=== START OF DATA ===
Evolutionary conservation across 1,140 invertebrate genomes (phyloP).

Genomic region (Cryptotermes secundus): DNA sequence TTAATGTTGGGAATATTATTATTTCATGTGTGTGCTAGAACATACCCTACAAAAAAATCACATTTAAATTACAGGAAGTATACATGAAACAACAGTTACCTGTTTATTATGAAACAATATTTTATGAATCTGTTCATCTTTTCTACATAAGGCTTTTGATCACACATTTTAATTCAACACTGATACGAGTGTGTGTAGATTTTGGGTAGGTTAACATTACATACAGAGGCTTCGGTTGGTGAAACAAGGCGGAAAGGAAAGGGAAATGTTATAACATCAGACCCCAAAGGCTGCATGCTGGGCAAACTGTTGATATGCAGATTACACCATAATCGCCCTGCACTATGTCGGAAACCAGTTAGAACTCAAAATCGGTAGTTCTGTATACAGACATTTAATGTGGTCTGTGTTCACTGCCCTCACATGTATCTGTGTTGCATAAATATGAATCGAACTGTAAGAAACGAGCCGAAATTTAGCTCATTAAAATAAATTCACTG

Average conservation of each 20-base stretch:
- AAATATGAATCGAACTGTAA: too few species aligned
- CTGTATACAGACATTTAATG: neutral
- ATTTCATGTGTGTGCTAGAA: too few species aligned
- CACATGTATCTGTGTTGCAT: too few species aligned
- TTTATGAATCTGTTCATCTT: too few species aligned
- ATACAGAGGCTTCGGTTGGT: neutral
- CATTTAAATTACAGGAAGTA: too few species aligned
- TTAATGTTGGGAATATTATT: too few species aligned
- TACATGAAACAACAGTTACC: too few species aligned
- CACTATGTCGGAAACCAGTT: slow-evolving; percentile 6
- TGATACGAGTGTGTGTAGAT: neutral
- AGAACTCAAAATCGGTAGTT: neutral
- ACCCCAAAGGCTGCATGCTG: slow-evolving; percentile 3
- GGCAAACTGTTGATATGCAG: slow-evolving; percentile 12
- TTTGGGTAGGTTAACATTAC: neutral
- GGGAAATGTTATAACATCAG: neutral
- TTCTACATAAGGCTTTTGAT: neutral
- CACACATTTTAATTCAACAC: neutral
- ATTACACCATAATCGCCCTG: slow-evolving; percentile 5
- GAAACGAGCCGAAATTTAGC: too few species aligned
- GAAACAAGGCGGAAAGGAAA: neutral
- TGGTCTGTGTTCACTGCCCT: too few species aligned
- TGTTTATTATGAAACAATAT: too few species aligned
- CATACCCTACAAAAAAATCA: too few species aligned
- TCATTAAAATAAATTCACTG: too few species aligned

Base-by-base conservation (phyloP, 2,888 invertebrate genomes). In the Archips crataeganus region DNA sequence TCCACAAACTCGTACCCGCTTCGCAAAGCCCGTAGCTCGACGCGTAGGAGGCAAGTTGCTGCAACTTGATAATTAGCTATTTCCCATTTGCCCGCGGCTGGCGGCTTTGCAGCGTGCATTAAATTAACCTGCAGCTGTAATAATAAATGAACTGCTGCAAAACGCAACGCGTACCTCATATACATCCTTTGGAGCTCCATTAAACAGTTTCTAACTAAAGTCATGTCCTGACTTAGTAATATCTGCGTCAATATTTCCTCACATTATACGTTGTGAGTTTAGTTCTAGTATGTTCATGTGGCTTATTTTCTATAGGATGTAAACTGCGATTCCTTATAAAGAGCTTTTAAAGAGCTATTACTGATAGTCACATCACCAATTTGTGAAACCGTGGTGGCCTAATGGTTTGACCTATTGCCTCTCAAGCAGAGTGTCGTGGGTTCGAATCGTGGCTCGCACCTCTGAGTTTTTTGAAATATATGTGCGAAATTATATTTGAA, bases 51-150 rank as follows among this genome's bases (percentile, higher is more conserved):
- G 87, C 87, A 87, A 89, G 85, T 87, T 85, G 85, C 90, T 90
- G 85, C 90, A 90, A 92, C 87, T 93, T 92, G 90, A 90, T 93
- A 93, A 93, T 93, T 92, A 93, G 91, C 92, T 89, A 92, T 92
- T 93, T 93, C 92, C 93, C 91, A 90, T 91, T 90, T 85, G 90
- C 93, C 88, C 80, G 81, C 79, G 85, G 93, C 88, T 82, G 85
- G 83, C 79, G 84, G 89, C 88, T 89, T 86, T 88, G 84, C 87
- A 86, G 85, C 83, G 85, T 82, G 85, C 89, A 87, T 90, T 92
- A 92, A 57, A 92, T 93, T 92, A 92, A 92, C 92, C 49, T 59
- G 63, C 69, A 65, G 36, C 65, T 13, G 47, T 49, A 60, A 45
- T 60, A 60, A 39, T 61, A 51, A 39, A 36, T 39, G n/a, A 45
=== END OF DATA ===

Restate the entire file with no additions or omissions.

Evolutionary conservation across 1,140 invertebrate genomes (phyloP).

Genomic region (Cryptotermes secundus): DNA sequence TTAATGTTGGGAATATTATTATTTCATGTGTGTGCTAGAACATACCCTACAAAAAAATCACATTTAAATTACAGGAAGTATACATGAAACAACAGTTACCTGTTTATTATGAAACAATATTTTATGAATCTGTTCATCTTTTCTACATAAGGCTTTTGATCACACATTTTAATTCAACACTGATACGAGTGTGTGTAGATTTTGGGTAGGTTAACATTACATACAGAGGCTTCGGTTGGTGAAACAAGGCGGAAAGGAAAGGGAAATGTTATAACATCAGACCCCAAAGGCTGCATGCTGGGCAAACTGTTGATATGCAGATTACACCATAATCGCCCTGCACTATGTCGGAAACCAGTTAGAACTCAAAATCGGTAGTTCTGTATACAGACATTTAATGTGGTCTGTGTTCACTGCCCTCACATGTATCTGTGTTGCATAAATATGAATCGAACTGTAAGAAACGAGCCGAAATTTAGCTCATTAAAATAAATTCACTG

Average conservation of each 20-base stretch:
- AAATATGAATCGAACTGTAA: too few species aligned
- CTGTATACAGACATTTAATG: neutral
- ATTTCATGTGTGTGCTAGAA: too few species aligned
- CACATGTATCTGTGTTGCAT: too few species aligned
- TTTATGAATCTGTTCATCTT: too few species aligned
- ATACAGAGGCTTCGGTTGGT: neutral
- CATTTAAATTACAGGAAGTA: too few species aligned
- TTAATGTTGGGAATATTATT: too few species aligned
- TACATGAAACAACAGTTACC: too few species aligned
- CACTATGTCGGAAACCAGTT: slow-evolving; percentile 6
- TGATACGAGTGTGTGTAGAT: neutral
- AGAACTCAAAATCGGTAGTT: neutral
- ACCCCAAAGGCTGCATGCTG: slow-evolving; percentile 3
- GGCAAACTGTTGATATGCAG: slow-evolving; percentile 12
- TTTGGGTAGGTTAACATTAC: neutral
- GGGAAATGTTATAACATCAG: neutral
- TTCTACATAAGGCTTTTGAT: neutral
- CACACATTTTAATTCAACAC: neutral
- ATTACACCATAATCGCCCTG: slow-evolving; percentile 5
- GAAACGAGCCGAAATTTAGC: too few species aligned
- GAAACAAGGCGGAAAGGAAA: neutral
- TGGTCTGTGTTCACTGCCCT: too few species aligned
- TGTTTATTATGAAACAATAT: too few species aligned
- CATACCCTACAAAAAAATCA: too few species aligned
- TCATTAAAATAAATTCACTG: too few species aligned

Base-by-base conservation (phyloP, 2,888 invertebrate genomes). In the Archips crataeganus region DNA sequence TCCACAAACTCGTACCCGCTTCGCAAAGCCCGTAGCTCGACGCGTAGGAGGCAAGTTGCTGCAACTTGATAATTAGCTATTTCCCATTTGCCCGCGGCTGGCGGCTTTGCAGCGTGCATTAAATTAACCTGCAGCTGTAATAATAAATGAACTGCTGCAAAACGCAACGCGTACCTCATATACATCCTTTGGAGCTCCATTAAACAGTTTCTAACTAAAGTCATGTCCTGACTTAGTAATATCTGCGTCAATATTTCCTCACATTATACGTTGTGAGTTTAGTTCTAGTATGTTCATGTGGCTTATTTTCTATAGGATGTAAACTGCGATTCCTTATAAAGAGCTTTTAAAGAGCTATTACTGATAGTCACATCACCAATTTGTGAAACCGTGGTGGCCTAATGGTTTGACCTATTGCCTCTCAAGCAGAGTGTCGTGGGTTCGAATCGTGGCTCGCACCTCTGAGTTTTTTGAAATATATGTGCGAAATTATATTTGAA, bases 51-150 rank as follows among this genome's bases (percentile, higher is more conserved):
- G 87, C 87, A 87, A 89, G 85, T 87, T 85, G 85, C 90, T 90
- G 85, C 90, A 90, A 92, C 87, T 93, T 92, G 90, A 90, T 93
- A 93, A 93, T 93, T 92, A 93, G 91, C 92, T 89, A 92, T 92
- T 93, T 93, C 92, C 93, C 91, A 90, T 91, T 90, T 85, G 90
- C 93, C 88, C 80, G 81, C 79, G 85, G 93, C 88, T 82, G 85
- G 83, C 79, G 84, G 89, C 88, T 89, T 86, T 88, G 84, C 87
- A 86, G 85, C 83, G 85, T 82, G 85, C 89, A 87, T 90, T 92
- A 92, A 57, A 92, T 93, T 92, A 92, A 92, C 92, C 49, T 59
- G 63, C 69, A 65, G 36, C 65, T 13, G 47, T 49, A 60, A 45
- T 60, A 60, A 39, T 61, A 51, A 39, A 36, T 39, G n/a, A 45